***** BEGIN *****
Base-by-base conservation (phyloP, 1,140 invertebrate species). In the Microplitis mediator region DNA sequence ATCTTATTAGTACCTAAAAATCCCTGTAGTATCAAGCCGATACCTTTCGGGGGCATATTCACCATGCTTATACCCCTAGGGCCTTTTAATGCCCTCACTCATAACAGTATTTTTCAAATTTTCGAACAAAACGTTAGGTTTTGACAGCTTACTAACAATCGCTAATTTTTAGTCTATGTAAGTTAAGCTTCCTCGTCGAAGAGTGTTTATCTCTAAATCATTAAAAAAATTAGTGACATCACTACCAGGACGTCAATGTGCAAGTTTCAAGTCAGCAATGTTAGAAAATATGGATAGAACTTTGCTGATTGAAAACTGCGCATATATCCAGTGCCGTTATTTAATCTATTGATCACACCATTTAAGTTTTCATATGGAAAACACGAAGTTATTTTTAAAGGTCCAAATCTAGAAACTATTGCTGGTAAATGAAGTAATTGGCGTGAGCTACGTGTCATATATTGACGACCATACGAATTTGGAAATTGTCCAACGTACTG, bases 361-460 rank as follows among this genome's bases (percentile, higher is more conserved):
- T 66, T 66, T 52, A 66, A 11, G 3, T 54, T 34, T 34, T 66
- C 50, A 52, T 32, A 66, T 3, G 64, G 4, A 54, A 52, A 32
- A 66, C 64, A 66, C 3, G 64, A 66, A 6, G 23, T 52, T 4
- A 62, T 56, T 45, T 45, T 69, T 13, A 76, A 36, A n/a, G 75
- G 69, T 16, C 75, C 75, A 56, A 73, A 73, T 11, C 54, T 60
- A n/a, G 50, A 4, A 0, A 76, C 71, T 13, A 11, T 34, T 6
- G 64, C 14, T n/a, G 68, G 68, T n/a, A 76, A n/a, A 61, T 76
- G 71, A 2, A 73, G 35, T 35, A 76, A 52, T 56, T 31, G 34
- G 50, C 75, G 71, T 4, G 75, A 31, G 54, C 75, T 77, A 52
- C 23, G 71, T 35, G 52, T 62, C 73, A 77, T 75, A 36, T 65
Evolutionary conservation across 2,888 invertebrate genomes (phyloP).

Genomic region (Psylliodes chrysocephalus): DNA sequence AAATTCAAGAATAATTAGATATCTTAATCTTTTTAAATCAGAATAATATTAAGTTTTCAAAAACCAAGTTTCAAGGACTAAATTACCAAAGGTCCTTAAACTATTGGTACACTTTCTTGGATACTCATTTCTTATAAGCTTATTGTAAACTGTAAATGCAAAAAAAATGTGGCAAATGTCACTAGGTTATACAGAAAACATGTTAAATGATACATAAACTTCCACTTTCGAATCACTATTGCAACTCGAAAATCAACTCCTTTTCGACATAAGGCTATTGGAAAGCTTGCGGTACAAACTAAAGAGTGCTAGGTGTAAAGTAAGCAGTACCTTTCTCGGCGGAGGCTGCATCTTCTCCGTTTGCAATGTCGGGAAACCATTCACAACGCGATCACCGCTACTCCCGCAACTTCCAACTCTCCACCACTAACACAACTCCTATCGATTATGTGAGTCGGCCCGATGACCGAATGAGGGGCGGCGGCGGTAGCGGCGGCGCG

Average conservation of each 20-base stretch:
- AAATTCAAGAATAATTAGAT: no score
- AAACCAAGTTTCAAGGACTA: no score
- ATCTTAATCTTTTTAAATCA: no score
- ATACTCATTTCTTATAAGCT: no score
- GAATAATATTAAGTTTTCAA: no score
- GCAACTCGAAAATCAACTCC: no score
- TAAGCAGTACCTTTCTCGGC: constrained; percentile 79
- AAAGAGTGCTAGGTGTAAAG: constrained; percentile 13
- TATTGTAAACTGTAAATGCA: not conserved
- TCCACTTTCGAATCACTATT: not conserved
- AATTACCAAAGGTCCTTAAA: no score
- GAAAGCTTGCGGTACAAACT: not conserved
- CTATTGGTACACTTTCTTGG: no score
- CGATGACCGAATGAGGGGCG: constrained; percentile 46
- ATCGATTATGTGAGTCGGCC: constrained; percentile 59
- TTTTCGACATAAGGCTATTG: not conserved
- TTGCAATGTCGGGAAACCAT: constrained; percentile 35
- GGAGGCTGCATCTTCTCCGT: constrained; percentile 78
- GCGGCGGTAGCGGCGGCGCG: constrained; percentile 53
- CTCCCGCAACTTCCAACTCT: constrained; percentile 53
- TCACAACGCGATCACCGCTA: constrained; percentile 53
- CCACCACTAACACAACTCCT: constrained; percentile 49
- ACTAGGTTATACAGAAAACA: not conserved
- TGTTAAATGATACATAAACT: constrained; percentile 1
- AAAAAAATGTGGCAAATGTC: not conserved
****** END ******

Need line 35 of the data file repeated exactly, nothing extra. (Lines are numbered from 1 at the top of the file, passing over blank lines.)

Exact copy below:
- TCACAACGCGATCACCGCTA: constrained; percentile 53